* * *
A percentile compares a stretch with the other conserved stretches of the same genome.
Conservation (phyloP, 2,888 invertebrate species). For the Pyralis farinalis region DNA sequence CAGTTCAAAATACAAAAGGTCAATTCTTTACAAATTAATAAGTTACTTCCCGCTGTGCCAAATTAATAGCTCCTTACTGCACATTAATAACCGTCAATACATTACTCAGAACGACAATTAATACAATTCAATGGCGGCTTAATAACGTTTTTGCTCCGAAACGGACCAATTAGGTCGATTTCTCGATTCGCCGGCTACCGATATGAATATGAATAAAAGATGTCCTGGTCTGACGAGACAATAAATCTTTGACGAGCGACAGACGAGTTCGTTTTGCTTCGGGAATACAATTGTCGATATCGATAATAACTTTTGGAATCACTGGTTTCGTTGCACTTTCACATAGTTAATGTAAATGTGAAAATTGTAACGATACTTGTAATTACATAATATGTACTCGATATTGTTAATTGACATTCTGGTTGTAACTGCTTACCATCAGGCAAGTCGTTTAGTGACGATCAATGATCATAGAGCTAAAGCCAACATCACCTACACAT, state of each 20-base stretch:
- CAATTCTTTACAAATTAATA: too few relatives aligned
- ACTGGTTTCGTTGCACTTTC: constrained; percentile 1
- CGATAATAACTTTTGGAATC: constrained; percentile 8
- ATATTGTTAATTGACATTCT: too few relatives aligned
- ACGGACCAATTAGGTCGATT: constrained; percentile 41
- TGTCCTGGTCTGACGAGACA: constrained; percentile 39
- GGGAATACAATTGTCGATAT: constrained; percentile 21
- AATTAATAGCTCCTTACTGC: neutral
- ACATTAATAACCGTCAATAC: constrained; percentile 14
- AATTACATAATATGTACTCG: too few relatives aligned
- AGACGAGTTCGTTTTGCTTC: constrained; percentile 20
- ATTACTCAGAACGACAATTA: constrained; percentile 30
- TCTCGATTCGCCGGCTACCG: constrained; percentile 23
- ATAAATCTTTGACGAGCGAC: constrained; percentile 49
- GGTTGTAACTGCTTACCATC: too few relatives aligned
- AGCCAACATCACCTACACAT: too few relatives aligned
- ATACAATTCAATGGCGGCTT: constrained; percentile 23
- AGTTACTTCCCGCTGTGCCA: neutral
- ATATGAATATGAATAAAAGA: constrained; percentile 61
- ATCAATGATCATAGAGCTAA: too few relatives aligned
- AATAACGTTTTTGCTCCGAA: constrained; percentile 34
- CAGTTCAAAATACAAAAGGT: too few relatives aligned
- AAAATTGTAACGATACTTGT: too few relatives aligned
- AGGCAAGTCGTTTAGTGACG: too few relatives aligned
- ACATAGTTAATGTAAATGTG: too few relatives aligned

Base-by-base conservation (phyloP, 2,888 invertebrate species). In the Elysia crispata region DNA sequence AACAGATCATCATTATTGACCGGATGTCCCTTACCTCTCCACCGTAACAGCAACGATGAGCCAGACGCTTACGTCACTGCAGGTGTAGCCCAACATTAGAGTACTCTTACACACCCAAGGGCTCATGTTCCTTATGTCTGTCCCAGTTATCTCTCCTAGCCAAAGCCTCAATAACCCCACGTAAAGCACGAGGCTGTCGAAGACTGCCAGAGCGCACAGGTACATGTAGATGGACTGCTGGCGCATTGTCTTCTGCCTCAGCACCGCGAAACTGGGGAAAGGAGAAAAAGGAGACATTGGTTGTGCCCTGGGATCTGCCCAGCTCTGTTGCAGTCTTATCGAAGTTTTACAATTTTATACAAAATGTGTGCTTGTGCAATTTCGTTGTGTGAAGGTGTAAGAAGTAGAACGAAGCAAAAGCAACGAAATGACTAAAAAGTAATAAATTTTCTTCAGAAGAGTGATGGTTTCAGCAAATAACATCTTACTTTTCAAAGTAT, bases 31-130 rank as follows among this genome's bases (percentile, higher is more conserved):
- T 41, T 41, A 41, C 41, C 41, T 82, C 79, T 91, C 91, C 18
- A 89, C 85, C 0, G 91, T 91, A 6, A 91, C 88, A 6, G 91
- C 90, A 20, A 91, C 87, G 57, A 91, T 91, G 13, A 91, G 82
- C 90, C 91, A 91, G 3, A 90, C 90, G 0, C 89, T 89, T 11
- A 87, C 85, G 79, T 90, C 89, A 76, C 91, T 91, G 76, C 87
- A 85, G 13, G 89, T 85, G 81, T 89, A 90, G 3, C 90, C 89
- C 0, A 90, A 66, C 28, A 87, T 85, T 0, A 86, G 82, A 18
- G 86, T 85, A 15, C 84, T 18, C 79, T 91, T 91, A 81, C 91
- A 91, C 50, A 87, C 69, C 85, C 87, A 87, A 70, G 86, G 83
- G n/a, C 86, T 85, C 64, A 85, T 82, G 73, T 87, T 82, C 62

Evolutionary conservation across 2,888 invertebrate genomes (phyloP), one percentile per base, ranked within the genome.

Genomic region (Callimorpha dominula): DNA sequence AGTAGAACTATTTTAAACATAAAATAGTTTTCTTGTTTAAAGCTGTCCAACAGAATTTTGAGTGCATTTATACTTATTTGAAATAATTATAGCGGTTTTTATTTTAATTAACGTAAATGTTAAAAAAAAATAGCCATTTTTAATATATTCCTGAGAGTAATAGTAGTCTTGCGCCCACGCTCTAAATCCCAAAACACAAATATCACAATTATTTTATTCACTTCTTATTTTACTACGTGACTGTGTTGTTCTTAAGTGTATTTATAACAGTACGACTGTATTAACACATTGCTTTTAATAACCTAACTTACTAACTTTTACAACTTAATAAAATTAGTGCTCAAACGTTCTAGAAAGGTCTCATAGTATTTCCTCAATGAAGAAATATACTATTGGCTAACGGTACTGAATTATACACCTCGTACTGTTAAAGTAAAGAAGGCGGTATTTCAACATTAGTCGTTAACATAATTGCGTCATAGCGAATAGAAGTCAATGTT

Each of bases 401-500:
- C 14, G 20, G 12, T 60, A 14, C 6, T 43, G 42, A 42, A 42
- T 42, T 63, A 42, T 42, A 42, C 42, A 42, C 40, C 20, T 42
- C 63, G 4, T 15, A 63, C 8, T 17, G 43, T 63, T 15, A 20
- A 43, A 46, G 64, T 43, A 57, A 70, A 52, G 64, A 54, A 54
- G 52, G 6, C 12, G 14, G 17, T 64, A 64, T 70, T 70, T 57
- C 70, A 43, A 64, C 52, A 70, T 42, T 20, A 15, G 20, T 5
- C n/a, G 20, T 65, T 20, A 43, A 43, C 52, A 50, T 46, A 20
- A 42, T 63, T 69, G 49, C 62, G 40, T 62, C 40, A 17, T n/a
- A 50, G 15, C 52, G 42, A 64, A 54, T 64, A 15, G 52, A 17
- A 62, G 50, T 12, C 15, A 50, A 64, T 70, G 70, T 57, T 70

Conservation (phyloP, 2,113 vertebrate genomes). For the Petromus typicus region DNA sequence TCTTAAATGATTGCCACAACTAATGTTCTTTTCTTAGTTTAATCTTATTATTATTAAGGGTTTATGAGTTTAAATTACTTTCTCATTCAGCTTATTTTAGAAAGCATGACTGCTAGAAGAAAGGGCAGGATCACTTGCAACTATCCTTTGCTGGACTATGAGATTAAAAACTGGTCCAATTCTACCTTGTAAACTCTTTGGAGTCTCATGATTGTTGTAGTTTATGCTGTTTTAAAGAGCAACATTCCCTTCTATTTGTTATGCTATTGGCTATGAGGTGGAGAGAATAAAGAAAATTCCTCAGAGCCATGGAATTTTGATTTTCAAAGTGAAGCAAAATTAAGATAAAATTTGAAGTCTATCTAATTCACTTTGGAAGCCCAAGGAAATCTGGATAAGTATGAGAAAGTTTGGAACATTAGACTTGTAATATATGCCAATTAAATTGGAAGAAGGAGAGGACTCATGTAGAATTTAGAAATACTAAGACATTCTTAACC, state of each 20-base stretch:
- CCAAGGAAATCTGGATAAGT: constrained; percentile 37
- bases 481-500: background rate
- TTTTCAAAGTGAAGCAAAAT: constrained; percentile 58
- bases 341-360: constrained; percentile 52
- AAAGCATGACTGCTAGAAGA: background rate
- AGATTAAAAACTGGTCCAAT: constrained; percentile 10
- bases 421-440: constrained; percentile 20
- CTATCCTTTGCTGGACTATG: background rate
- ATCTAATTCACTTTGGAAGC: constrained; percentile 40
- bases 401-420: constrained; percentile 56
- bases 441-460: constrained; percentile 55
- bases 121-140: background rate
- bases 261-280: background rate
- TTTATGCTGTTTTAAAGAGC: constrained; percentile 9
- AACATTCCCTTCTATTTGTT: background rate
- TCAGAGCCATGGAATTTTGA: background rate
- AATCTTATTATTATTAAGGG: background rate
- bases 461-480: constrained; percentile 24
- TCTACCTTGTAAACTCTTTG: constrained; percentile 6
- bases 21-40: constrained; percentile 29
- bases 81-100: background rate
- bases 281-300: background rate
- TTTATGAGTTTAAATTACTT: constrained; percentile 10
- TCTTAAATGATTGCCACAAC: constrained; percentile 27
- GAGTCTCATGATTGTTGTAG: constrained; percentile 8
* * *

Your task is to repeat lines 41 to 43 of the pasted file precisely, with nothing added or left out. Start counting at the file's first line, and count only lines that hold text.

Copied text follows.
Each of bases 401-500:
- C 14, G 20, G 12, T 60, A 14, C 6, T 43, G 42, A 42, A 42
- T 42, T 63, A 42, T 42, A 42, C 42, A 42, C 40, C 20, T 42